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article imageOp-Ed: People lying about books they’ve read?

By Paul Wallis     Dec 11, 2008 in Entertainment
If you’ve actually read something, you may be in a minority. It seems there’s some snob value in pretending to have read some books, according to a new survey. Pitiful, yes. Apparently literacy is really a social pecking thing unrelated to reading.
I’d describe myself as semi-literate. I usually read the publisher’s blurb on classics series and count the ones I’ve read. It’s a pretty scary experience, cunningly undermining your faith in your own literacy.
You may not have read Omigodocle’s History of Grecian Urns in the original Greek, or the critically acclaimed Tale of a Scrubbing Brush by someone you’ve never heard of, and are pretty sure you shouldn’t.
Apparently men are more likely to lie about their reading than women, with both achieving impressive levels of non-reading. Nearly half of the men among the 1,500 people surveyed by Populus for the National Year of Reading have lied about their reading. One third of women were also lied.
The BBC explains the current version of “social” literacy:
The men polled said they would be most impressed by women who read news websites, Shakespeare or song lyrics.
Women said men should have read Nelson Mandela's biography or Shakespeare.
Among the 1,500 who took part in the research were 864 teenagers.
… Among teenagers, the figure rose to 74%, with most saying they would pretend to have read social networking pages or song lyrics.
Makes a point, doesn’t it? If nothing else, they're at least not reading that garbage. There may be hope, yet.
This could be of great benefit to writers, who will now feel obliged to be more pretentious, and far less attached to the idea of actually writing anything worth reading. We can now write important stuff about household utensils and living with so few actual challenges.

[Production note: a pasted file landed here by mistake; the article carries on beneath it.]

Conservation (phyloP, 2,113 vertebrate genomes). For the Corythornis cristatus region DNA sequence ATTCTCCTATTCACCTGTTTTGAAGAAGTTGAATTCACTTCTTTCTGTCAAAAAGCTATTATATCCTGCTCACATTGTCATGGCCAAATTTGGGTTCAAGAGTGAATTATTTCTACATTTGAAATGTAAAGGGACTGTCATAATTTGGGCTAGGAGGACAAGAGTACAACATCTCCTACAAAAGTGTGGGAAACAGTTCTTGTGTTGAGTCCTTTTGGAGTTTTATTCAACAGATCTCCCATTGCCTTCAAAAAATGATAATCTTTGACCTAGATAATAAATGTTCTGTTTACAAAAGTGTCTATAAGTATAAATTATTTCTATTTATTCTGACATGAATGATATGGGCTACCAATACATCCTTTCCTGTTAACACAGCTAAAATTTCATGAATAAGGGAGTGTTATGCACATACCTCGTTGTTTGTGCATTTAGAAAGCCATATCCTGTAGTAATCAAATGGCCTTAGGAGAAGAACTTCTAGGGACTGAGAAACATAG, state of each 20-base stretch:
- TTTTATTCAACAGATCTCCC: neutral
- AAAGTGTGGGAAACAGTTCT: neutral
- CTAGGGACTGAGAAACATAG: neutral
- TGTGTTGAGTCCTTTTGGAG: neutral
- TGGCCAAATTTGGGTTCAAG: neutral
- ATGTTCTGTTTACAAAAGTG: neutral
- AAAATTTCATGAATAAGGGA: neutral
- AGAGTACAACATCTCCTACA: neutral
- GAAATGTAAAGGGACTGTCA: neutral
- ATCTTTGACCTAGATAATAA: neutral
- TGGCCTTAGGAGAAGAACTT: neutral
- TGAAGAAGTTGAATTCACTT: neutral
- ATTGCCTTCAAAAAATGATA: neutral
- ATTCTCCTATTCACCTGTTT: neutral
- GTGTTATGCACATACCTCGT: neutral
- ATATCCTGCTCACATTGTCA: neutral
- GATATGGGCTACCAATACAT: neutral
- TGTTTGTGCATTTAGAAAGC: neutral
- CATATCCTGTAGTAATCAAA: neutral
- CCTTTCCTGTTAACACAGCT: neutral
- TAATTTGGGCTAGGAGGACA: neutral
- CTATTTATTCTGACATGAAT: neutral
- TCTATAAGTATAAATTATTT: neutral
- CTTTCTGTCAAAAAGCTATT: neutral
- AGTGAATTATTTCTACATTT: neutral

Part of the problem is dismal education, but checkbook criticism is the real culprit. Much of the status given to books is from the faux literati, who are more like copywriters than critics. How many reviews have you read where the book was anything less than "captivating, brilliant, gritty..." I could sell you a macro.
In theory, Jack and Jill could be critically described as:
A gripping metaphoric romance
Occupational health and safety for hydrologists
A way of raising children to avoid going uphill to get water, which is usually found downhill anyway
A breathtaking extravaganza featuring complex medical issues and the law of gravity.
So if you’ve read Jack and Jill, according to this, if those are the perceptions of the content, you could be:
A romantic,
A romantic hydrologist,
A romantic hydrologist who happens to be staggeringly unaware of drainage,
A medical voyeur with a gravity fetish,
A thoroughly confused child with a fear of hills, wells, people with alliterative names and tumbling…
But you’ve read it, and presumably survived. You’re now a sort of thematic cultural hero, living on the edge, according to the market image and therefore the social image. You can hold your head up among other pioneers of literacy. People will avoid you on trains, and you'll have bookshops following you around.
I have a copy of the Oxford Nursery Rhymes, and I just liked Mother Hubbard’s dog, in the woodcuts.
Ah well.
This opinion article was written by an independent writer. The opinions and views expressed herein are those of the author and are not necessarily intended to reflect those of DigitalJournal.com
More about Literacy, Social reading, Populus survey 2008
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